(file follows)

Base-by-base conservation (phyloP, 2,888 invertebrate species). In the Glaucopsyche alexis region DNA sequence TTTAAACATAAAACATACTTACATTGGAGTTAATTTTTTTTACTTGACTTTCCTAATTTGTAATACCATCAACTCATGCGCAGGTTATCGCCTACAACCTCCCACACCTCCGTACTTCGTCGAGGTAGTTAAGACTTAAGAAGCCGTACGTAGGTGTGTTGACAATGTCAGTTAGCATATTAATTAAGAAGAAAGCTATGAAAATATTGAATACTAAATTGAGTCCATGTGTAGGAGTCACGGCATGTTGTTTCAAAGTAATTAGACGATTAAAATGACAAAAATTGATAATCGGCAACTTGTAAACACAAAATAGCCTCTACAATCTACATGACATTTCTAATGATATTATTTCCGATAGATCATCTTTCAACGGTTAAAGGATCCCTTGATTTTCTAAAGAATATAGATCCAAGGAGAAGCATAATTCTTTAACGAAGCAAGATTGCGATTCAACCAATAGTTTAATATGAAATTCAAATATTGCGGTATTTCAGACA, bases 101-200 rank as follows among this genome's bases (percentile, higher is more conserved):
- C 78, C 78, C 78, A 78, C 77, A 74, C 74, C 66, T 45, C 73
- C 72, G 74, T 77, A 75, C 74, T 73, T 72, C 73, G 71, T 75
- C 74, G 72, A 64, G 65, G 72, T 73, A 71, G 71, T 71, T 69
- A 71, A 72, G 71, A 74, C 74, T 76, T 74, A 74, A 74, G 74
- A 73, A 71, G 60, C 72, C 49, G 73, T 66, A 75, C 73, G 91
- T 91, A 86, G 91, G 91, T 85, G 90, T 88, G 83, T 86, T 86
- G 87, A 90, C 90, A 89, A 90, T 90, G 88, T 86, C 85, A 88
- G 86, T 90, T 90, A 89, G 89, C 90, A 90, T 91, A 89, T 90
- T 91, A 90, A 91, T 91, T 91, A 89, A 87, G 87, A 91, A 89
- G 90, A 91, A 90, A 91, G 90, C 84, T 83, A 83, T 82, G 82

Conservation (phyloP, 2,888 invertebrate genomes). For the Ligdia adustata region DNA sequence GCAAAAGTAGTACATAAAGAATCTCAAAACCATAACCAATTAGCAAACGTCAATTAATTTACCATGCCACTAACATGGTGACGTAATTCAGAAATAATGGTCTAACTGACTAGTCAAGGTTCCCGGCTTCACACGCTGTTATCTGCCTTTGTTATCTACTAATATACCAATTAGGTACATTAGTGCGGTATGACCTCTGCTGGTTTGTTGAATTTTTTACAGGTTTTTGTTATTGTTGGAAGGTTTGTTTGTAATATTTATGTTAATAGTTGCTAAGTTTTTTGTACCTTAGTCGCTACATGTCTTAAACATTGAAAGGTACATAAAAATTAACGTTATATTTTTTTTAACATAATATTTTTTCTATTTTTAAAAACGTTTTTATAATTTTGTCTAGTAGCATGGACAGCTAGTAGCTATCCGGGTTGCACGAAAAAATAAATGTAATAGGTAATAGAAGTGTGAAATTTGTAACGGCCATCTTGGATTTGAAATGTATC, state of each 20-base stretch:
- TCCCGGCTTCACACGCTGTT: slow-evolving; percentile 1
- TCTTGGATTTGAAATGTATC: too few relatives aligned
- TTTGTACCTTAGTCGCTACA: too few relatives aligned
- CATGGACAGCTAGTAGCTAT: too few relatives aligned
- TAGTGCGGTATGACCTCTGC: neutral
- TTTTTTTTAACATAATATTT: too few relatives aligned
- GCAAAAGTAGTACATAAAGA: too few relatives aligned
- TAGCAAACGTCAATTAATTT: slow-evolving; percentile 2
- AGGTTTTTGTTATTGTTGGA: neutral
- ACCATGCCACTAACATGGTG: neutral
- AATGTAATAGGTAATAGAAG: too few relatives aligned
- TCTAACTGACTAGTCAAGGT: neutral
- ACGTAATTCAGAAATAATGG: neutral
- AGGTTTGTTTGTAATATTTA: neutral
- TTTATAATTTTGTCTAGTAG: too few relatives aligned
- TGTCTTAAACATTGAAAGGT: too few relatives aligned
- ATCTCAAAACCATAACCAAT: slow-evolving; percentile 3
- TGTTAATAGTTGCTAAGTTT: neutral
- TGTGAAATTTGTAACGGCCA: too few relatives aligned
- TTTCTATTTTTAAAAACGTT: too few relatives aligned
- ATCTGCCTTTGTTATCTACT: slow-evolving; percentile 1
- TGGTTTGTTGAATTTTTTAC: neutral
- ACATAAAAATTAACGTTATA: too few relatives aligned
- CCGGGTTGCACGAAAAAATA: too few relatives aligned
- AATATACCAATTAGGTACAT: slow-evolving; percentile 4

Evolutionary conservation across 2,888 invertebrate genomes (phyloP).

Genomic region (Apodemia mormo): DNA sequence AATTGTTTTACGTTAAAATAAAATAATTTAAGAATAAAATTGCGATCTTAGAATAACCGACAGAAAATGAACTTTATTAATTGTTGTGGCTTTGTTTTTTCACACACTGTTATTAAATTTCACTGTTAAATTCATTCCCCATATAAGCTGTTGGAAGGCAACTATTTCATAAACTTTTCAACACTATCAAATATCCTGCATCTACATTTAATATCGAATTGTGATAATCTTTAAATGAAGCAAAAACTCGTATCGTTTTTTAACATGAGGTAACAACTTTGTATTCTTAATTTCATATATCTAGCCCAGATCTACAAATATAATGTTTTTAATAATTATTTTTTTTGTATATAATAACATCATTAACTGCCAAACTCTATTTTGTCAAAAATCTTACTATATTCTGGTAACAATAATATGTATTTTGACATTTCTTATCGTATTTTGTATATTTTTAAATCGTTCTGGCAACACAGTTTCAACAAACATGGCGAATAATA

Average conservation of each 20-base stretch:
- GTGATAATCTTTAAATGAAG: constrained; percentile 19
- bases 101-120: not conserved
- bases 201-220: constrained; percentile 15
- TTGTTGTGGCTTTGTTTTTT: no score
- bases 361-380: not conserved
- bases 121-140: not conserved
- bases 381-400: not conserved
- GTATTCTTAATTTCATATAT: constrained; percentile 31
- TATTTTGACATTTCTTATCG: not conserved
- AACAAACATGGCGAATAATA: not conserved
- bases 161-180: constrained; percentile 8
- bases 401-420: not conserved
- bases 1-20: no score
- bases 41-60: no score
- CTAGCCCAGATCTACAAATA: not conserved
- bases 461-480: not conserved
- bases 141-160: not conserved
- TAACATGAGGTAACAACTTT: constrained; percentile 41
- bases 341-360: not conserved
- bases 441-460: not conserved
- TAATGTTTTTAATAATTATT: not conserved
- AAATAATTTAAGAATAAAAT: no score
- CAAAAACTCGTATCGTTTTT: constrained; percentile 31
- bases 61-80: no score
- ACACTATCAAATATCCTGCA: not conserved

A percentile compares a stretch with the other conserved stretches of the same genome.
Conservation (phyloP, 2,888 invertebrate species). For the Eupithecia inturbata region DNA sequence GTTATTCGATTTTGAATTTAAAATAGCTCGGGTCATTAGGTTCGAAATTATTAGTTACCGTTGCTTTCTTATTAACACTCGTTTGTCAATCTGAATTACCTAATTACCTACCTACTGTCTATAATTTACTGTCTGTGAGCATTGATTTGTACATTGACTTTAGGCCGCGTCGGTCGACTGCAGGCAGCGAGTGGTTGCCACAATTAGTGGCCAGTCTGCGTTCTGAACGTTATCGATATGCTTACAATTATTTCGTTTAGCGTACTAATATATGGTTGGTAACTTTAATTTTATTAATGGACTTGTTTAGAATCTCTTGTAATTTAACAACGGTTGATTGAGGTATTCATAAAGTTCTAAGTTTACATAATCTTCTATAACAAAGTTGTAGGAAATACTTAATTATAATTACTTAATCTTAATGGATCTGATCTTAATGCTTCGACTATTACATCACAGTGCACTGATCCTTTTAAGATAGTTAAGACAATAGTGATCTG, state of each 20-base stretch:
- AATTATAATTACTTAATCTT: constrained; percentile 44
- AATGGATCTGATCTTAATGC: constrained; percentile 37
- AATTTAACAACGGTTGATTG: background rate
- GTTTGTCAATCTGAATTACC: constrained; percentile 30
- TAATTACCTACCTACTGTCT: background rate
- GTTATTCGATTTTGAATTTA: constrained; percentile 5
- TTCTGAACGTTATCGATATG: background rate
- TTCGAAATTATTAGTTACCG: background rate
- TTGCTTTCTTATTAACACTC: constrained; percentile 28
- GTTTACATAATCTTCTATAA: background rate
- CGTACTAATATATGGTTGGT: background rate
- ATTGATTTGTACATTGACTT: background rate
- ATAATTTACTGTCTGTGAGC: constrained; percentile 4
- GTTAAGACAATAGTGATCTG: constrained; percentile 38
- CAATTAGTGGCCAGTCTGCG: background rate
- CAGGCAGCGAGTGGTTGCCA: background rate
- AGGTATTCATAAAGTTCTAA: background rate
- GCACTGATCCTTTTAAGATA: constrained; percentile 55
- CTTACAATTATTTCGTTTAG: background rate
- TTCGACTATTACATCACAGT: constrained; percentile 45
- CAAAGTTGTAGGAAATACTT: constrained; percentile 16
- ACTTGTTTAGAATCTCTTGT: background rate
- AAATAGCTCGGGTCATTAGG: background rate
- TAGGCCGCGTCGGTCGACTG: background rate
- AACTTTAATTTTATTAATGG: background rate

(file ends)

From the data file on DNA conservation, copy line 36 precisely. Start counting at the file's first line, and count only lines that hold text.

- CCGGGTTGCACGAAAAAATA: too few relatives aligned